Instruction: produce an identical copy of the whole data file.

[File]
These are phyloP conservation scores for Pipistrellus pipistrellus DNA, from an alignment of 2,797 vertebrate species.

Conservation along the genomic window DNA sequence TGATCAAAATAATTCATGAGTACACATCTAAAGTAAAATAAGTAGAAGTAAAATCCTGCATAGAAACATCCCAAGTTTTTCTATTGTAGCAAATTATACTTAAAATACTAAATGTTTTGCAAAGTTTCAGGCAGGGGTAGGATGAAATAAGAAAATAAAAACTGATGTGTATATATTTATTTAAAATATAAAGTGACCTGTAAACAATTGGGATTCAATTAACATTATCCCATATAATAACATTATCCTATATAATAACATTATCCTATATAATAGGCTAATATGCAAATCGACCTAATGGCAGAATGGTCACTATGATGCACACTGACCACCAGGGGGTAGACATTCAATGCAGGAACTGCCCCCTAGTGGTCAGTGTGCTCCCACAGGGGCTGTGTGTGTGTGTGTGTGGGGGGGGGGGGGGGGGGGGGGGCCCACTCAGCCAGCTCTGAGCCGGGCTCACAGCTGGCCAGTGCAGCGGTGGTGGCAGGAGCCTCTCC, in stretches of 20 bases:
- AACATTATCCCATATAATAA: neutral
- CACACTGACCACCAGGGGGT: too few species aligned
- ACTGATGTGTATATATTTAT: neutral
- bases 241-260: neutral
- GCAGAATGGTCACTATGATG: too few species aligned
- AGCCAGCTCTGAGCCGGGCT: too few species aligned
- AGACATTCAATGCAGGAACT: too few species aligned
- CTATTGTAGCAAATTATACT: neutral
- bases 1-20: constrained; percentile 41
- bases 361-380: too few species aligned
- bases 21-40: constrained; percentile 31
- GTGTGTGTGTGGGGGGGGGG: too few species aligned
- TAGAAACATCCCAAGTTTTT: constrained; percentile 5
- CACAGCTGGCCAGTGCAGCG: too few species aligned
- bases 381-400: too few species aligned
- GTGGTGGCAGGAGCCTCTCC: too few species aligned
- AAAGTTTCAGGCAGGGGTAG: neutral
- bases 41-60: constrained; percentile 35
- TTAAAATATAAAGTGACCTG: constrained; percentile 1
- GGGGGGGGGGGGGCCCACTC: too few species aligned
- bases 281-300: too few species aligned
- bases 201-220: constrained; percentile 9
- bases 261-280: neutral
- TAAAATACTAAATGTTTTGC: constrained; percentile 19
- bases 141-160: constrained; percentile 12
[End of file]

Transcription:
These are phyloP conservation scores for Pipistrellus pipistrellus DNA, from an alignment of 2,797 vertebrate species.

Conservation along the genomic window DNA sequence TGATCAAAATAATTCATGAGTACACATCTAAAGTAAAATAAGTAGAAGTAAAATCCTGCATAGAAACATCCCAAGTTTTTCTATTGTAGCAAATTATACTTAAAATACTAAATGTTTTGCAAAGTTTCAGGCAGGGGTAGGATGAAATAAGAAAATAAAAACTGATGTGTATATATTTATTTAAAATATAAAGTGACCTGTAAACAATTGGGATTCAATTAACATTATCCCATATAATAACATTATCCTATATAATAACATTATCCTATATAATAGGCTAATATGCAAATCGACCTAATGGCAGAATGGTCACTATGATGCACACTGACCACCAGGGGGTAGACATTCAATGCAGGAACTGCCCCCTAGTGGTCAGTGTGCTCCCACAGGGGCTGTGTGTGTGTGTGTGTGGGGGGGGGGGGGGGGGGGGGGGCCCACTCAGCCAGCTCTGAGCCGGGCTCACAGCTGGCCAGTGCAGCGGTGGTGGCAGGAGCCTCTCC, in stretches of 20 bases:
- AACATTATCCCATATAATAA: neutral
- CACACTGACCACCAGGGGGT: too few species aligned
- ACTGATGTGTATATATTTAT: neutral
- bases 241-260: neutral
- GCAGAATGGTCACTATGATG: too few species aligned
- AGCCAGCTCTGAGCCGGGCT: too few species aligned
- AGACATTCAATGCAGGAACT: too few species aligned
- CTATTGTAGCAAATTATACT: neutral
- bases 1-20: constrained; percentile 41
- bases 361-380: too few species aligned
- bases 21-40: constrained; percentile 31
- GTGTGTGTGTGGGGGGGGGG: too few species aligned
- TAGAAACATCCCAAGTTTTT: constrained; percentile 5
- CACAGCTGGCCAGTGCAGCG: too few species aligned
- bases 381-400: too few species aligned
- GTGGTGGCAGGAGCCTCTCC: too few species aligned
- AAAGTTTCAGGCAGGGGTAG: neutral
- bases 41-60: constrained; percentile 35
- TTAAAATATAAAGTGACCTG: constrained; percentile 1
- GGGGGGGGGGGGGCCCACTC: too few species aligned
- bases 281-300: too few species aligned
- bases 201-220: constrained; percentile 9
- bases 261-280: neutral
- TAAAATACTAAATGTTTTGC: constrained; percentile 19
- bases 141-160: constrained; percentile 12